Within 20km the four leaders had build a lead of four minutes and by the time they started the first of two climbs — the Col de la Crouix after 27km — they were 6:40 ahead of the peloton.

The 29km-long climb prompted a flurry of attacks from the main field, with stage 16 winner Ruben Plaza (Lampre-Merida), Andriy Grivko (Astana), Winner Anacona (Movistar), Warren Barguil (Giant-Alpecin) and Bartosz Huzarski (Bora-Argon 18) among those to show signs of aggression.

By the time the four leaders were 12km from the summit of the Col de la Croix de Fer — with 66km to go — all riders between the lead group and the peloton had been caught. The gap at that stage was 5:20.

Alexandre Geniez attacked from the lead group with 6km remaining in the climb while back in the yellow jersey group, a high tempo from Astana was shelling many riders.

Alejandro Valverde (Movistar) soon attacked, getting a decent gap over the likes of Froome and Nibali. An attack from Valverde’s teammate Nairo Quintana would soon follow, reducing the yellow jersey group to just Froome, Vincenzo Nibali, Quintana and Valverde.

Geniez crested the climb alone, beginning the long descent into the valley below. When the yellow jersey group began that descent there was a regrouping as the likes of Alberto Contador (Tinkoff-Saxo) were able to make contact with the peloton. A short time later, a group containing eventual stage winner Thibaut Pinot, Winner Anacona, Ruben Plaza and Ryder Hesjedal went clear on the descent. They were soon joined by Pierre Rolland (Europcar) and Jose Serpa (Lampre-Merida).

By the time the road started to flatten out, with a little less than 30km to race, Geniez had roughly 1:40 over a chase group containing his former breakmates Bak and Edet. Pinot, Rolland, Plaza, Serpa, Hesjedal, Anacona and Navardauskas were 3:10 behind Geniez while the yellow jersey group, being led by five Team Sky riders, was four minutes behind the lone leader.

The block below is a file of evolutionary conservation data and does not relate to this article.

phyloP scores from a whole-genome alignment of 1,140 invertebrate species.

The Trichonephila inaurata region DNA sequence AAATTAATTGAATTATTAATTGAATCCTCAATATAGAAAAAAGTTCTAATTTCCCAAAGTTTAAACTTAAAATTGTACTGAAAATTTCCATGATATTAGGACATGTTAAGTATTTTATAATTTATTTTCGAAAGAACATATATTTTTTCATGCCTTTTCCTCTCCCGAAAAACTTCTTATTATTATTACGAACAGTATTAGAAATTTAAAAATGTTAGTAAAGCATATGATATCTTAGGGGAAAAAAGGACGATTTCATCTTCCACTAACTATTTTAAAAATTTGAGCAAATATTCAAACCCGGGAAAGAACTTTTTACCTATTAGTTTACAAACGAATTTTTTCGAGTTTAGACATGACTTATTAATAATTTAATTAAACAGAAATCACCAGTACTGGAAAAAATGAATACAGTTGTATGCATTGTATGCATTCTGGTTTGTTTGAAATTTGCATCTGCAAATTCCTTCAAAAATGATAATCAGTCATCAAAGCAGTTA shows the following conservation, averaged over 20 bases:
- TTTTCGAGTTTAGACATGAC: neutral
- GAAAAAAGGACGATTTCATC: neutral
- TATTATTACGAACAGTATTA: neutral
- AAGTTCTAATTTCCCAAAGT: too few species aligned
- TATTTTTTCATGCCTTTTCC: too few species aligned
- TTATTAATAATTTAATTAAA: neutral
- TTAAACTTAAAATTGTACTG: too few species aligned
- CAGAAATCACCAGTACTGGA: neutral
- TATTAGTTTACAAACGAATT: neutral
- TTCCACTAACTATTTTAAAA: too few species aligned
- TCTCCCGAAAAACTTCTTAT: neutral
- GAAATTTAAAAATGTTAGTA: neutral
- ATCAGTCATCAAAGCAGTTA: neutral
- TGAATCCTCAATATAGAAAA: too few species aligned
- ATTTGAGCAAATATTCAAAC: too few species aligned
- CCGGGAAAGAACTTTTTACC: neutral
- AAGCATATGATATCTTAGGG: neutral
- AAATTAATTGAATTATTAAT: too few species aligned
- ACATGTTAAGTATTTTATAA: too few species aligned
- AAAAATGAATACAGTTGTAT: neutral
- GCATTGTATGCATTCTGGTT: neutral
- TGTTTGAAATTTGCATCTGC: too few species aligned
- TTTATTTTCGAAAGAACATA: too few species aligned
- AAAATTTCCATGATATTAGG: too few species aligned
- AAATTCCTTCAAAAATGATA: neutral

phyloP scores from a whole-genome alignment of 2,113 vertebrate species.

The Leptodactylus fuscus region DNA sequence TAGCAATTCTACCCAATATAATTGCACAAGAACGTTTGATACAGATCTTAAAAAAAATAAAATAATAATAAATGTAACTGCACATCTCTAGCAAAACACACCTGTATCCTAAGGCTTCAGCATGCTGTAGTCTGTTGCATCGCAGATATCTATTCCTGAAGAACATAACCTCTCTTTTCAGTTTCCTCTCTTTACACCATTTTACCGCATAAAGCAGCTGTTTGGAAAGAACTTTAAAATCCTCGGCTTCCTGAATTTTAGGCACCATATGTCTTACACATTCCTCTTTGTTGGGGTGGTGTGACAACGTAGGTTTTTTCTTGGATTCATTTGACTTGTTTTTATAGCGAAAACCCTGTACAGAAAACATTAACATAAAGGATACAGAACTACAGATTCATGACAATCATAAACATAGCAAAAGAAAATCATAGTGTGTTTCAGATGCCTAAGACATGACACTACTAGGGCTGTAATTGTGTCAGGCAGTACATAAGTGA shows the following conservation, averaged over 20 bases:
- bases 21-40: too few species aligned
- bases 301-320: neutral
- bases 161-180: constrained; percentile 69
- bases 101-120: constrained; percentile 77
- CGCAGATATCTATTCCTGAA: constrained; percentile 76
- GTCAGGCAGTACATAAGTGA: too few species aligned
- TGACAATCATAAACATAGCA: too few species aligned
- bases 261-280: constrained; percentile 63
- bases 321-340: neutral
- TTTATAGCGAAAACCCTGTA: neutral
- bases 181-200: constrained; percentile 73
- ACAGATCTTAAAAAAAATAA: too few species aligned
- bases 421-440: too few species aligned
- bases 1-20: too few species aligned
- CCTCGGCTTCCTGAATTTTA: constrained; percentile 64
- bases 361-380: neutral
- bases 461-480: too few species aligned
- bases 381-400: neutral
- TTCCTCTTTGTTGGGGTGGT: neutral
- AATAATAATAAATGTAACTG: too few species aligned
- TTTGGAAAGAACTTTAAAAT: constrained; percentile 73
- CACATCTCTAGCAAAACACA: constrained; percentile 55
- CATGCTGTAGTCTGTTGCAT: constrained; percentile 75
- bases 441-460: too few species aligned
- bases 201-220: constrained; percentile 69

Bak and Edet were caught by the Pinot/Hesjedal group with 20km to go, forming a nine-rider chase group on the road behind Geniez as the climb to Alpe d’Huez loomed.

Geniez’s lead would continue to be eroded as the 13.8km climb began, with both the chase group and yellow jersey group closing in. In the opening kilometres of the climb stage 19 winner Vincenzo Nibali had a mechanical issue and while he had three teammates to help pace him back to the yellow jersey group, aggression in that group would soon ensure Nibali wasn’t able to make contact for the remainder of the stage.

Nairo Quintana attacked from the GC leaders’ group at the bottom of the climb, his move being quickly nullified by Richie Porte (Sky). Up the road, Ryder Hesjedal attacked from the chase group twice, eventually getting clear.

Some 500m after his first attack Quintana tried again, and again he was closed down by Team Sky, this time courtesy of Wout Poels. At this stage only Poels, Porte, Froome, Valverde, Quintana and Contador remained in the yellow jersey group.